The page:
With so many friends and family coming into town for the wedding in October, I've taken it upon myself to begin construction on a Google Map with restaurant recommendations. New Orleans has so many fantastic eateries that no list can be comprehensive, but for those who are unfamiliar with the city, this list will quickly expand your horizons. As you can see, a car is probably the best way to get around town.
View Justin's New Orleans food picks in a larger map
Monday, August 17, 2009
Blackboards with campy phrases adorn the cheerful interior of Ignatius Eatery.
Every now and again, I encounter this in the classroom: the student who, despite revealing enormous capacity for greatness, never quite fulfills their promise. I can see them in my mind's eye now, schlepping across campus in flip-flops, perpetually happy with a too-easily gained "B" average.
Perhaps this is too harsh of an analogy to make with Ignatius Eatery at 4200 Magazine Street in Uptown New Orleans. In many ways, it is a great neighborhood restaurant, offering reasonably priced fare, an inviting atmosphere, and decent service. But their capacity to do some things extremely well and plating them next to the dreadfully ordinary is just kind of frustrating. It's good, but it could be so much better than it is.
Straight up, I would recommend Ignatius to anyone who wants an easy and mostly satisfying meal, especially if you have out-of-town guests in tow who are looking for some local New Orleans favorites such as po-boys and red beans and rice and yearn for a hassle-free outing. (Of course, if I were in the French Quarter, I would go straight to Stella! ...but that's another post. And my favorite po-boy is hands-down the fried oyster variety at Domelise's, but they offer limited hours and accept cash only. )
While I have read online reviews that complain about bad service, I have found the staff both friendly and attentive on recent trips. One online reviewer from Chicago, her heart set on "jumbalaya," ended up at Ignatius when she found that she couldn't wear jeans at Commander's Palace. She declared the food "just okay," but the bread pudding as "YUM!" On the one hand, this made me think that the Crescent City might want to ramp up its campaign of culinary enlightenment in the rust belt. But I was also struck at how I and this gourmand from the City with Broad Shoulders came away with the same impression of Ignatius, if for different reasons.
Like that "B" student, there are many things that Ignatius does very well. Guests at every table receive a carafe of ice water and chilled glasses upon arrival, which is a particularly nice touch on a hot August afternoon. Beer is served in paper bags ("Camp Street" style) - a trifle silly but tolerable in a place that aims to be funky. Yet it is the food where a restaurant lives or dies, and there's a little of both taking place on the table at Ignatius.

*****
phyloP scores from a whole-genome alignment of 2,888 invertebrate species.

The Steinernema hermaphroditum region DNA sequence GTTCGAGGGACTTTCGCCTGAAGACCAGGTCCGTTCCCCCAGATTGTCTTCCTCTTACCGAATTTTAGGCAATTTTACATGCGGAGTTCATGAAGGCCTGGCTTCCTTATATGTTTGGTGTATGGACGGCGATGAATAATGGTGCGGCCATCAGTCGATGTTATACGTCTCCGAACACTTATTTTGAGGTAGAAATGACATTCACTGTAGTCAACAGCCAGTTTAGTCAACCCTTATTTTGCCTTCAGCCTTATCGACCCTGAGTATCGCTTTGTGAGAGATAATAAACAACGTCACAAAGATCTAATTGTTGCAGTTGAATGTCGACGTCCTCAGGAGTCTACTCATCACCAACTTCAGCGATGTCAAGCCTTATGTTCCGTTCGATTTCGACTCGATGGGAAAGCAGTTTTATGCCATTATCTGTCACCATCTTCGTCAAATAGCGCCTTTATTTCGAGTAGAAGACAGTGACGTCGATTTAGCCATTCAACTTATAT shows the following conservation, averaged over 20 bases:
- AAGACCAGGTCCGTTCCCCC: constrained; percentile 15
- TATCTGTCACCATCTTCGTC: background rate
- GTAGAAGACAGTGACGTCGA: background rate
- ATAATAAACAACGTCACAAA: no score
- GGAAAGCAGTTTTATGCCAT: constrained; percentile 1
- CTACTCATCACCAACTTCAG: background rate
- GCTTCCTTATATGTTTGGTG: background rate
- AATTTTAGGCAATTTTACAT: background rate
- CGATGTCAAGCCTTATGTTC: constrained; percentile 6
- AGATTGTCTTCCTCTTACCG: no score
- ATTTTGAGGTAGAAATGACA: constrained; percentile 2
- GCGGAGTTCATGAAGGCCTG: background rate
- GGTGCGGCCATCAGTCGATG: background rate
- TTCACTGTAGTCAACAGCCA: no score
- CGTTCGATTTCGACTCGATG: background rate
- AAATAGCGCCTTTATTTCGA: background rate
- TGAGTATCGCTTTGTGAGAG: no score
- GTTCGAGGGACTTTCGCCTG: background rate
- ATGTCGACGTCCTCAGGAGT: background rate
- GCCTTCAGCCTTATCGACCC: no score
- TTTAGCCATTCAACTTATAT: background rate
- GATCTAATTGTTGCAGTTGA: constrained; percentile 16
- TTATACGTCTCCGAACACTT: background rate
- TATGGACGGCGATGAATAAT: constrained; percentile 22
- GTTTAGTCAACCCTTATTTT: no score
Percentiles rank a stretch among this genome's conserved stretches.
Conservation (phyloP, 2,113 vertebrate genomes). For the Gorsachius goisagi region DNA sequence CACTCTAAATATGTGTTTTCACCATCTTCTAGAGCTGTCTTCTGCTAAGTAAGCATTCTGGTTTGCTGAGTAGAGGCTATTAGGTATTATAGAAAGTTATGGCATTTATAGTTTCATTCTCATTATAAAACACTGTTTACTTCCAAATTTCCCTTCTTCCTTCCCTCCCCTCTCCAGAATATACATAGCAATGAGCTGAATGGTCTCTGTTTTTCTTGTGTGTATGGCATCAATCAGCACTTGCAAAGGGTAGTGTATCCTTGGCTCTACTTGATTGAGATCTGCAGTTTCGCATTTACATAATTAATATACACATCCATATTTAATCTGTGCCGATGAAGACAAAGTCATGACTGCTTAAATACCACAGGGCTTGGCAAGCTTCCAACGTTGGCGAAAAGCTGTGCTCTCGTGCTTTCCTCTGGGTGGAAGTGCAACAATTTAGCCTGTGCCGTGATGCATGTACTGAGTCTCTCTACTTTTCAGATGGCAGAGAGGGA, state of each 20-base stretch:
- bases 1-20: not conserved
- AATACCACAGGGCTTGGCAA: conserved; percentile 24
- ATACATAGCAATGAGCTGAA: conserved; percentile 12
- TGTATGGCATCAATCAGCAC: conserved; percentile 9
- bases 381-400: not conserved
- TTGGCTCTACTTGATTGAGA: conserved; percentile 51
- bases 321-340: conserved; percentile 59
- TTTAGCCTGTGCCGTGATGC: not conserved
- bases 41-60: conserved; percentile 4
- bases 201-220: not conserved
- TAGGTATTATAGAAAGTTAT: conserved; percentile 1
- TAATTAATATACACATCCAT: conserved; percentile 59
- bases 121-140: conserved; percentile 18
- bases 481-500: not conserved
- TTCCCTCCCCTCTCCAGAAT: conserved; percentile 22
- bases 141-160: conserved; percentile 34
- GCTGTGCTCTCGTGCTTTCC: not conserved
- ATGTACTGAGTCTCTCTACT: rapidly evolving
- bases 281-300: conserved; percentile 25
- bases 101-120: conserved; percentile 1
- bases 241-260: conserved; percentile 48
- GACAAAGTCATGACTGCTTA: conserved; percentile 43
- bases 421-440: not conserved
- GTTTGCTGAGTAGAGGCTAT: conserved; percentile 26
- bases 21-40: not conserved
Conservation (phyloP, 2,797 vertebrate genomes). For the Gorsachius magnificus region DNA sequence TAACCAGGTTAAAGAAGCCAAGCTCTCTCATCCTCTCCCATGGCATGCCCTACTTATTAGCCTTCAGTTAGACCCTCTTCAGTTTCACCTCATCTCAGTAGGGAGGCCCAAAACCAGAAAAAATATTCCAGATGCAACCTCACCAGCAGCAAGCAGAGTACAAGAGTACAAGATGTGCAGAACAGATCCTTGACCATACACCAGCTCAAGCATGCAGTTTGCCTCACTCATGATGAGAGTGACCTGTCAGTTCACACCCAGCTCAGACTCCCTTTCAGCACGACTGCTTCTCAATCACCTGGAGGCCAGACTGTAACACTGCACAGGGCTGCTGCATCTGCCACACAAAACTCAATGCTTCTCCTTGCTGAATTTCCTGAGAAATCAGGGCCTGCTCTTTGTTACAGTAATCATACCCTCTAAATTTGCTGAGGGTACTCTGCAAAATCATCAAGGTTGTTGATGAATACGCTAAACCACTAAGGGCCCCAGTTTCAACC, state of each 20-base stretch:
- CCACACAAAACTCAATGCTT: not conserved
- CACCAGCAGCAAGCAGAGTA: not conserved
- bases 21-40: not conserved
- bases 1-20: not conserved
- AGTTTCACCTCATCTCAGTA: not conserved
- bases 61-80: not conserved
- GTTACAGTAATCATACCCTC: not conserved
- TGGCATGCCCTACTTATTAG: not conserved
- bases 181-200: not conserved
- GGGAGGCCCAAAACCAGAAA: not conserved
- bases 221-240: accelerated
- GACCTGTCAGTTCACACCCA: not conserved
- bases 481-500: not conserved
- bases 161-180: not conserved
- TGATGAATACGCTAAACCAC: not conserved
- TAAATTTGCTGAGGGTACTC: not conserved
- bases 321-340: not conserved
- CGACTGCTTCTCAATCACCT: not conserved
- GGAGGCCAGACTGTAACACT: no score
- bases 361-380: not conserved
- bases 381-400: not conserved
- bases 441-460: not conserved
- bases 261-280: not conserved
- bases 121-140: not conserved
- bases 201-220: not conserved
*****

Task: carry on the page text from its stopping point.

Despite the heat of the day, Jessie and I shared a cup of the crab and corn bisque and found it wonderfully rich, tangy, and sweet with terrific crab flavor. Likewise, my roast beef po-boy featured many of the best qualities of its kind served throughout the city. I'm not a huge fan of sandwiches slathered with Maggi-style brown gravy mix, and while I find the famous "debris" at Mother's quite tasty, I always feel afterward as if I'd been bobbing for apples in a hotel pan full of pot roast juice. Ignatius delivers tender pulled beef in a savory sauce on a Leidenheimer roll - simple and good, though a little on the dry side for some people's tastes. I'll admit that I was also happy that I wasn't wearing part of the sandwich when I left.
The menu also includes something advertised as "boudin meat loaf." (Those unfamiliar with boudin sausage, a foodstuff with nearly as many variations in southern Louisiana as there are snowflakes in the Antarctic, should really check out The Boudin Link.) To call it such is a little misleading, as the boudin really only contributes a small amount to the meatloaf's pleasant flavor profile, yet it was tremendously good. That no thought had been given to the meatloaf's appearance could have been forgiven if it were not next to a scoop full of soggy yellow corn and unmemorable potatoes that would have been more at home in an army chow line. And this is crux of my gripe: what dish could be easier to render (in summer, no less) than simple sweet corn? Moreover, in an establishment where ketchup bottles line shelves in the dining room, wouldn't it have been simple to put a little color on meatloaf? With more care, and Ignatius could be oh so much better. Maybe not Commander's, but better.
Then again, perhaps I doth protest too much. Like my "B" students, Ignatius is eminently likable, and I'll undoubtedly make a return visit.